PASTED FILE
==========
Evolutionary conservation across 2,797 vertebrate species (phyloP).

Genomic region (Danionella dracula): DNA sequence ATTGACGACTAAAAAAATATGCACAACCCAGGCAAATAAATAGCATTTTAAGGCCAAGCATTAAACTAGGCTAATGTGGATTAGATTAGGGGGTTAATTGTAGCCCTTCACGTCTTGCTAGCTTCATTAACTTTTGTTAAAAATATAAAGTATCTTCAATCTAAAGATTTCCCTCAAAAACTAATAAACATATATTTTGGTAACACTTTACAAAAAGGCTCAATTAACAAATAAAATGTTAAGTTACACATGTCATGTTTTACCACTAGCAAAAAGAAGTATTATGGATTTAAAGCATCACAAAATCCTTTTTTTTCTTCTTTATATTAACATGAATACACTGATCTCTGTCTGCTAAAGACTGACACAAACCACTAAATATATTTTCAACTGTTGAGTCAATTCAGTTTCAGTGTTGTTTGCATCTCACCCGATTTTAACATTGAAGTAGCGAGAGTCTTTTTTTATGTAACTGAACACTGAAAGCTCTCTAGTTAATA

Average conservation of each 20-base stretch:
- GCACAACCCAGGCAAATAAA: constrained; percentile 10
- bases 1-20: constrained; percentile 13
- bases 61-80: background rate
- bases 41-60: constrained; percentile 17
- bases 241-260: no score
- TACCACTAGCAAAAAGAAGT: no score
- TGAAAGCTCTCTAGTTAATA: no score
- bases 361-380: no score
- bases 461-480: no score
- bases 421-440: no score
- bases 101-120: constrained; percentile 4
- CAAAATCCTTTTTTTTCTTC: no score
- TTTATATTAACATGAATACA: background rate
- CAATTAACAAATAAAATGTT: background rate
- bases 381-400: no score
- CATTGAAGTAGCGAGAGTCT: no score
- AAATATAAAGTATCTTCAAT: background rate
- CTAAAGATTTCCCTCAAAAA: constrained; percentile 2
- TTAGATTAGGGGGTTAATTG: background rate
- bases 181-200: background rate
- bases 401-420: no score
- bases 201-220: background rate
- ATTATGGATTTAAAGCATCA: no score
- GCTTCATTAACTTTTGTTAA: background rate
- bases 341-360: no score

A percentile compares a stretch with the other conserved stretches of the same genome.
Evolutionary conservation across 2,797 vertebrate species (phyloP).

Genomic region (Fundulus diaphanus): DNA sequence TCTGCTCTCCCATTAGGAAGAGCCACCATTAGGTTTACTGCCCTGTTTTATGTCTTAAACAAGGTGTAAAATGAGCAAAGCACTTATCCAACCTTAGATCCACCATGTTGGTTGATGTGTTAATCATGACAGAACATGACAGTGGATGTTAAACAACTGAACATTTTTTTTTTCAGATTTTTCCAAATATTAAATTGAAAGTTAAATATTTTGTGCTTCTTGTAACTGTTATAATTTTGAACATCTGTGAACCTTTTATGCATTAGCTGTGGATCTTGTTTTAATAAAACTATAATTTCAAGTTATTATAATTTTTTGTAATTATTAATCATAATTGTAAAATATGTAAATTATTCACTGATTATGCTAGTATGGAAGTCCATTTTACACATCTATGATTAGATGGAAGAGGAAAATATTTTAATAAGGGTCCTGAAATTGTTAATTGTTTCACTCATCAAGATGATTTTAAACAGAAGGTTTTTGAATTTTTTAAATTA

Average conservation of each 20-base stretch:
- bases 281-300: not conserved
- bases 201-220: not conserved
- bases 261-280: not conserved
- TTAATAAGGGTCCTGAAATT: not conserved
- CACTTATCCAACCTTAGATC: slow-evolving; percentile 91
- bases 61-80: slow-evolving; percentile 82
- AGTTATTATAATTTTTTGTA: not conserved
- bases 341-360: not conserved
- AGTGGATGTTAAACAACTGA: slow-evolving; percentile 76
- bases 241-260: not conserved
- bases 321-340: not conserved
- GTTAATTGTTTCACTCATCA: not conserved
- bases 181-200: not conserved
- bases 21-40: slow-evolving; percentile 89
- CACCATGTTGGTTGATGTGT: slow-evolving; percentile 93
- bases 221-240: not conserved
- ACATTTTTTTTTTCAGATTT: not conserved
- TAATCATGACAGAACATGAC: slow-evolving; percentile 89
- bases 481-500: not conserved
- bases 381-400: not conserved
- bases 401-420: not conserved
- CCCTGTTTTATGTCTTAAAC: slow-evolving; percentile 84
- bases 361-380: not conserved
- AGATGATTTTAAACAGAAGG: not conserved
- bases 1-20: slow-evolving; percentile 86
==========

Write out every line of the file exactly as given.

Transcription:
Evolutionary conservation across 2,797 vertebrate species (phyloP).

Genomic region (Danionella dracula): DNA sequence ATTGACGACTAAAAAAATATGCACAACCCAGGCAAATAAATAGCATTTTAAGGCCAAGCATTAAACTAGGCTAATGTGGATTAGATTAGGGGGTTAATTGTAGCCCTTCACGTCTTGCTAGCTTCATTAACTTTTGTTAAAAATATAAAGTATCTTCAATCTAAAGATTTCCCTCAAAAACTAATAAACATATATTTTGGTAACACTTTACAAAAAGGCTCAATTAACAAATAAAATGTTAAGTTACACATGTCATGTTTTACCACTAGCAAAAAGAAGTATTATGGATTTAAAGCATCACAAAATCCTTTTTTTTCTTCTTTATATTAACATGAATACACTGATCTCTGTCTGCTAAAGACTGACACAAACCACTAAATATATTTTCAACTGTTGAGTCAATTCAGTTTCAGTGTTGTTTGCATCTCACCCGATTTTAACATTGAAGTAGCGAGAGTCTTTTTTTATGTAACTGAACACTGAAAGCTCTCTAGTTAATA

Average conservation of each 20-base stretch:
- GCACAACCCAGGCAAATAAA: constrained; percentile 10
- bases 1-20: constrained; percentile 13
- bases 61-80: background rate
- bases 41-60: constrained; percentile 17
- bases 241-260: no score
- TACCACTAGCAAAAAGAAGT: no score
- TGAAAGCTCTCTAGTTAATA: no score
- bases 361-380: no score
- bases 461-480: no score
- bases 421-440: no score
- bases 101-120: constrained; percentile 4
- CAAAATCCTTTTTTTTCTTC: no score
- TTTATATTAACATGAATACA: background rate
- CAATTAACAAATAAAATGTT: background rate
- bases 381-400: no score
- CATTGAAGTAGCGAGAGTCT: no score
- AAATATAAAGTATCTTCAAT: background rate
- CTAAAGATTTCCCTCAAAAA: constrained; percentile 2
- TTAGATTAGGGGGTTAATTG: background rate
- bases 181-200: background rate
- bases 401-420: no score
- bases 201-220: background rate
- ATTATGGATTTAAAGCATCA: no score
- GCTTCATTAACTTTTGTTAA: background rate
- bases 341-360: no score

A percentile compares a stretch with the other conserved stretches of the same genome.
Evolutionary conservation across 2,797 vertebrate species (phyloP).

Genomic region (Fundulus diaphanus): DNA sequence TCTGCTCTCCCATTAGGAAGAGCCACCATTAGGTTTACTGCCCTGTTTTATGTCTTAAACAAGGTGTAAAATGAGCAAAGCACTTATCCAACCTTAGATCCACCATGTTGGTTGATGTGTTAATCATGACAGAACATGACAGTGGATGTTAAACAACTGAACATTTTTTTTTTCAGATTTTTCCAAATATTAAATTGAAAGTTAAATATTTTGTGCTTCTTGTAACTGTTATAATTTTGAACATCTGTGAACCTTTTATGCATTAGCTGTGGATCTTGTTTTAATAAAACTATAATTTCAAGTTATTATAATTTTTTGTAATTATTAATCATAATTGTAAAATATGTAAATTATTCACTGATTATGCTAGTATGGAAGTCCATTTTACACATCTATGATTAGATGGAAGAGGAAAATATTTTAATAAGGGTCCTGAAATTGTTAATTGTTTCACTCATCAAGATGATTTTAAACAGAAGGTTTTTGAATTTTTTAAATTA

Average conservation of each 20-base stretch:
- bases 281-300: not conserved
- bases 201-220: not conserved
- bases 261-280: not conserved
- TTAATAAGGGTCCTGAAATT: not conserved
- CACTTATCCAACCTTAGATC: slow-evolving; percentile 91
- bases 61-80: slow-evolving; percentile 82
- AGTTATTATAATTTTTTGTA: not conserved
- bases 341-360: not conserved
- AGTGGATGTTAAACAACTGA: slow-evolving; percentile 76
- bases 241-260: not conserved
- bases 321-340: not conserved
- GTTAATTGTTTCACTCATCA: not conserved
- bases 181-200: not conserved
- bases 21-40: slow-evolving; percentile 89
- CACCATGTTGGTTGATGTGT: slow-evolving; percentile 93
- bases 221-240: not conserved
- ACATTTTTTTTTTCAGATTT: not conserved
- TAATCATGACAGAACATGAC: slow-evolving; percentile 89
- bases 481-500: not conserved
- bases 381-400: not conserved
- bases 401-420: not conserved
- CCCTGTTTTATGTCTTAAAC: slow-evolving; percentile 84
- bases 361-380: not conserved
- AGATGATTTTAAACAGAAGG: not conserved
- bases 1-20: slow-evolving; percentile 86